Social media allows you to reach out to thousands of prospective employers at once, and employer expect you to have a professional online presence.

Here are some ideas of what job seekers, employees and employers need to know about social media (credit: University of Dayton Law).




LinkedIn is a social network that lets you post your professional profile, including your work history, skills and projects. It lets you connect with other professionals based on your common work experience, job titles, associations, projects and more. You can recommend your contacts based on past projects or experience, and ask for recommendations from your contacts. Many employers use it to search for new employees.

How to use LinkedIn effectively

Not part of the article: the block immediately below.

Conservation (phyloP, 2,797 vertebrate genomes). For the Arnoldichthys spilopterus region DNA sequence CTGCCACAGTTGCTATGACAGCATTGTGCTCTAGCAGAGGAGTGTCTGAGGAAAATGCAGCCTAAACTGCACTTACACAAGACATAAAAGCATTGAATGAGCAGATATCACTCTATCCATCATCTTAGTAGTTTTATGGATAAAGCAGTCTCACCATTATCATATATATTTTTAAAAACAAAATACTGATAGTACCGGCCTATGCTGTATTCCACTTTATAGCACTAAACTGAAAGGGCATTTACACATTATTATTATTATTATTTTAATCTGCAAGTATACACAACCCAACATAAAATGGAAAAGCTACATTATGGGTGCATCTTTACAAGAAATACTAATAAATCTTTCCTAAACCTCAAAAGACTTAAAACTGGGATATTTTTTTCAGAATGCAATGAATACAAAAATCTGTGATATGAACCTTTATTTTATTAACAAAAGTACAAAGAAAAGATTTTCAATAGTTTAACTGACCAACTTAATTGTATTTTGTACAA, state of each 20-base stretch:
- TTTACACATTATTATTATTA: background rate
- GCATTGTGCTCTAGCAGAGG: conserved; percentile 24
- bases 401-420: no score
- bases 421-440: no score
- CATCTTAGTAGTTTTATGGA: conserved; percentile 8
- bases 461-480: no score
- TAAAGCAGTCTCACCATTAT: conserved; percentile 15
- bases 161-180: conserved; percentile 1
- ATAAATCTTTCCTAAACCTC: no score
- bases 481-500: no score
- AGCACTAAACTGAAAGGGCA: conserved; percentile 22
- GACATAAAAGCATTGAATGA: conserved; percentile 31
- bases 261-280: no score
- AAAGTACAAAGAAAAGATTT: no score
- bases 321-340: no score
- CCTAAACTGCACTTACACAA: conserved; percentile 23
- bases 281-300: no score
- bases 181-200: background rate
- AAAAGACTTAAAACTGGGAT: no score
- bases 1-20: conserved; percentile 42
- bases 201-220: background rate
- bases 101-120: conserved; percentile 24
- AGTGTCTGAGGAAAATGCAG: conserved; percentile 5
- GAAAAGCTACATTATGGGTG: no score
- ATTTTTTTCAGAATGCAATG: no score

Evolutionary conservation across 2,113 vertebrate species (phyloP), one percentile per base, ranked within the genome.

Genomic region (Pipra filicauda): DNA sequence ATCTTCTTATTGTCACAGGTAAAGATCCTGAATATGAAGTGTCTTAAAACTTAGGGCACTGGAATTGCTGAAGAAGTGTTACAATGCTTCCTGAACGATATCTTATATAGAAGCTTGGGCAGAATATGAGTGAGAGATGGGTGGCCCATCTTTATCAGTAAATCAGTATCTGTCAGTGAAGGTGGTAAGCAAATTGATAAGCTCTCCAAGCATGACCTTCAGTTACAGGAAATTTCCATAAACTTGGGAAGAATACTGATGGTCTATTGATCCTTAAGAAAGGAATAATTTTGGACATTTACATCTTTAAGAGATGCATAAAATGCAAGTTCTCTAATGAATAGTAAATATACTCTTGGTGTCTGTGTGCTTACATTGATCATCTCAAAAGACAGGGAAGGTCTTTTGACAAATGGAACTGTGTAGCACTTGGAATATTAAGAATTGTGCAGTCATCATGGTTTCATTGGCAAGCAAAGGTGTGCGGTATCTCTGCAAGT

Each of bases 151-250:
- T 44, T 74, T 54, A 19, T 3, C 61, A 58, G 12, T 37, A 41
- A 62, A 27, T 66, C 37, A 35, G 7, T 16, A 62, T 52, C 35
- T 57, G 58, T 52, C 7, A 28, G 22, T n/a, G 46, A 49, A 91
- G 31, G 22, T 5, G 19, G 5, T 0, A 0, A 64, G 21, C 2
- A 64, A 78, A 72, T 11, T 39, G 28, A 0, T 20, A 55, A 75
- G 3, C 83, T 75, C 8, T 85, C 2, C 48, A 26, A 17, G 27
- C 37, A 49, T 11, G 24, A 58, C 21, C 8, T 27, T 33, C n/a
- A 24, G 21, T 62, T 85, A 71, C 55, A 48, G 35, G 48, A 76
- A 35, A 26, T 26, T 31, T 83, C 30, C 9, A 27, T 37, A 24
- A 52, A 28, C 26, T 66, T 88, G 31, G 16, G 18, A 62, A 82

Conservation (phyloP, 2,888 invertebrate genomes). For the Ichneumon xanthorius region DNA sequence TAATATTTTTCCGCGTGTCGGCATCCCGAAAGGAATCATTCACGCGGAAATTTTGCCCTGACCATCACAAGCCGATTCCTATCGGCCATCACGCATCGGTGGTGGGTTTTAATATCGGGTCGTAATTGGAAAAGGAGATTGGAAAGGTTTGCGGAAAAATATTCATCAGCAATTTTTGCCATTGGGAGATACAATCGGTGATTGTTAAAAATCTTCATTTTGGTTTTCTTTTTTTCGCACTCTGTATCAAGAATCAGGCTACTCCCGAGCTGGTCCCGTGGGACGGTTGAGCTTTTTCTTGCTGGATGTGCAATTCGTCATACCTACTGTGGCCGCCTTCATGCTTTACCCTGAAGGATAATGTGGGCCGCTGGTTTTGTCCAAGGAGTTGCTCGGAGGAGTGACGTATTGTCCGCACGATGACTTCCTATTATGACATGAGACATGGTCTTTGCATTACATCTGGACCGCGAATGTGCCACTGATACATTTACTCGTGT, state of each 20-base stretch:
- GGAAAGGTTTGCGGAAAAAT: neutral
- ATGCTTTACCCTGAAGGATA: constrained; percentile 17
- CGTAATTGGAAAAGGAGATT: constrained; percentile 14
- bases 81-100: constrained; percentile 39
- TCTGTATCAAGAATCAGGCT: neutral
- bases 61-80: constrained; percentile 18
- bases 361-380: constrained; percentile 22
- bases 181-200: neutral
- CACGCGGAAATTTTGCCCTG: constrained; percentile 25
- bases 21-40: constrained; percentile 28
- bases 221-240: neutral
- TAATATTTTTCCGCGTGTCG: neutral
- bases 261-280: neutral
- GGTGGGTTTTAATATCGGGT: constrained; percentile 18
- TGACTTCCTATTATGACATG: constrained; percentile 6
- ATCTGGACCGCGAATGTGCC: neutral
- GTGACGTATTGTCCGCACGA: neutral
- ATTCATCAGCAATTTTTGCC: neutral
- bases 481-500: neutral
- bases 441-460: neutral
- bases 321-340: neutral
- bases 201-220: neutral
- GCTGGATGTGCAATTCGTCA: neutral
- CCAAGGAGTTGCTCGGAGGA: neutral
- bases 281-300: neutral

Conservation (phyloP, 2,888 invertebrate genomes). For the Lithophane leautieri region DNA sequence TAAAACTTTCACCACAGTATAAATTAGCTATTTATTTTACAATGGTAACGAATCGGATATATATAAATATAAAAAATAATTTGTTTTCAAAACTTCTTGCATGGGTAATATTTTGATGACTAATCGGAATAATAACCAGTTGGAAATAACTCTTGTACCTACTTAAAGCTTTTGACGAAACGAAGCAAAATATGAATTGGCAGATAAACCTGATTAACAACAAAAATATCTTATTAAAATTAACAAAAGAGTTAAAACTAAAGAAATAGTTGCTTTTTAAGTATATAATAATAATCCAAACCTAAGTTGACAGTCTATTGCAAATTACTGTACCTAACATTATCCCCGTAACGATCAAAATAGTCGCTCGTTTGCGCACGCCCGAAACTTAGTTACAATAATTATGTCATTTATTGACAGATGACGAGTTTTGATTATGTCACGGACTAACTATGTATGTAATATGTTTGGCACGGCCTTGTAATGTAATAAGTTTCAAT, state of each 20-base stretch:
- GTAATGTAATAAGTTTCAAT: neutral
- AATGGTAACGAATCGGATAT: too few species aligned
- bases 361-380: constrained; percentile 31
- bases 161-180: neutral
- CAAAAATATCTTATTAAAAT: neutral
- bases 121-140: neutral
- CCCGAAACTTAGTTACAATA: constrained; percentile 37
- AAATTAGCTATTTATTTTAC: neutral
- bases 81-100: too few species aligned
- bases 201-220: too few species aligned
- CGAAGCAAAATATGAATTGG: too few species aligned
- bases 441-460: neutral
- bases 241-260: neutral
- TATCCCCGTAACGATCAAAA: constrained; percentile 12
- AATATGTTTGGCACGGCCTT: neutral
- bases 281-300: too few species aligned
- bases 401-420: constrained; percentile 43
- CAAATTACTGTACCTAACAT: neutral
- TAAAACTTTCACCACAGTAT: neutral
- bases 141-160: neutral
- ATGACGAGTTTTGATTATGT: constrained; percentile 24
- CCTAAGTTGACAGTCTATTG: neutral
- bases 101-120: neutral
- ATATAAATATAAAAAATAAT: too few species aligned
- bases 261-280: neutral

• Check out LinkedIn For Students and LinkedIn's Searching for Jobs resources
  • Take the time to build your profile: It should take several hours to complete—aim for 100% completion!
  • Use keywords: Create a keyword-laden profile, using the areas of expertise, specialties and job description sections to highlight keywords related to your chosen industry (not sure about the keywords for your chosen field—Google it!).
  • Pick a high-resolution, professional-looking photo that reflects your field of interest
  • Customize your default LinkedIn URL to make it shorter and easier to remember
  • After you complete your LinkedIn profile, add the custom URL to your email signature and résumé
  • Get recommended: Try to find one recommendation from each of your most recent work or volunteer positions (don’t just rely on friends!)
  • Join and follow LinkedIn groups in your professional sector: Learn about your industry, make connections, build your professional reputation and see posted jobs
  • Join and follow LinkedIn groups for companies you want to work for: See who within your network works or previously worked for these companies
  • As you build your connections, add your contacts on LinkedIn